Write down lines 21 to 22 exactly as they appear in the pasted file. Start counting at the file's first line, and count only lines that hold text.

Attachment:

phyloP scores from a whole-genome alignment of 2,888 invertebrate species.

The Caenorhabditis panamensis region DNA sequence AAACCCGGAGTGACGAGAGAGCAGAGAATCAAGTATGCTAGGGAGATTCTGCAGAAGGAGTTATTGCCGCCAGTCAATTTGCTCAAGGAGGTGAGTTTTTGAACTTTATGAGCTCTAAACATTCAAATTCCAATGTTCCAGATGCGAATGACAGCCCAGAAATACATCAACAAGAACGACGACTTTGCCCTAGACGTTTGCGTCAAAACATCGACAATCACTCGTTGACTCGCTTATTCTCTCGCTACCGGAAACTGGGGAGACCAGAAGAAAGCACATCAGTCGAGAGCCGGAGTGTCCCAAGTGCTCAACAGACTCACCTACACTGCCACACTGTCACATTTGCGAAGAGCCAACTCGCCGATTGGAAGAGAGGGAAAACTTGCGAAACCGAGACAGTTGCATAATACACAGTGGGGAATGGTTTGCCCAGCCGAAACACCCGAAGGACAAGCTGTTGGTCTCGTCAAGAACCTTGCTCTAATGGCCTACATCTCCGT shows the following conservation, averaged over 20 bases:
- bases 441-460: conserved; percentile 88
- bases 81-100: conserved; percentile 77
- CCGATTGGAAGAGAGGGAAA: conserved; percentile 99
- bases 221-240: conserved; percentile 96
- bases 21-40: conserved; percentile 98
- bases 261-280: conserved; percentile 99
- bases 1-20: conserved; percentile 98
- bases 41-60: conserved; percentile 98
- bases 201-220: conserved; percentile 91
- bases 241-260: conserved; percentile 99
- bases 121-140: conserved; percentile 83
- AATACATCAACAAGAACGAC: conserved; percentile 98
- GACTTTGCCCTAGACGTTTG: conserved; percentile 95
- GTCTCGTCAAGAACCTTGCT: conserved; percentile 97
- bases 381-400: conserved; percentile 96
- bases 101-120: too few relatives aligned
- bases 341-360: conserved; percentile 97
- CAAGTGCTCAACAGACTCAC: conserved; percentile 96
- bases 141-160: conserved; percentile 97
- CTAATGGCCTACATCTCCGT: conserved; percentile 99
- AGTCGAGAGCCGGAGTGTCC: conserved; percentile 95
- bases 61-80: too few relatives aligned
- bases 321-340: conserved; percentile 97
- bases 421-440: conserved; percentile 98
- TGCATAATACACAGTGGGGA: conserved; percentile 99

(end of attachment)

- bases 141-160: conserved; percentile 97
- CTAATGGCCTACATCTCCGT: conserved; percentile 99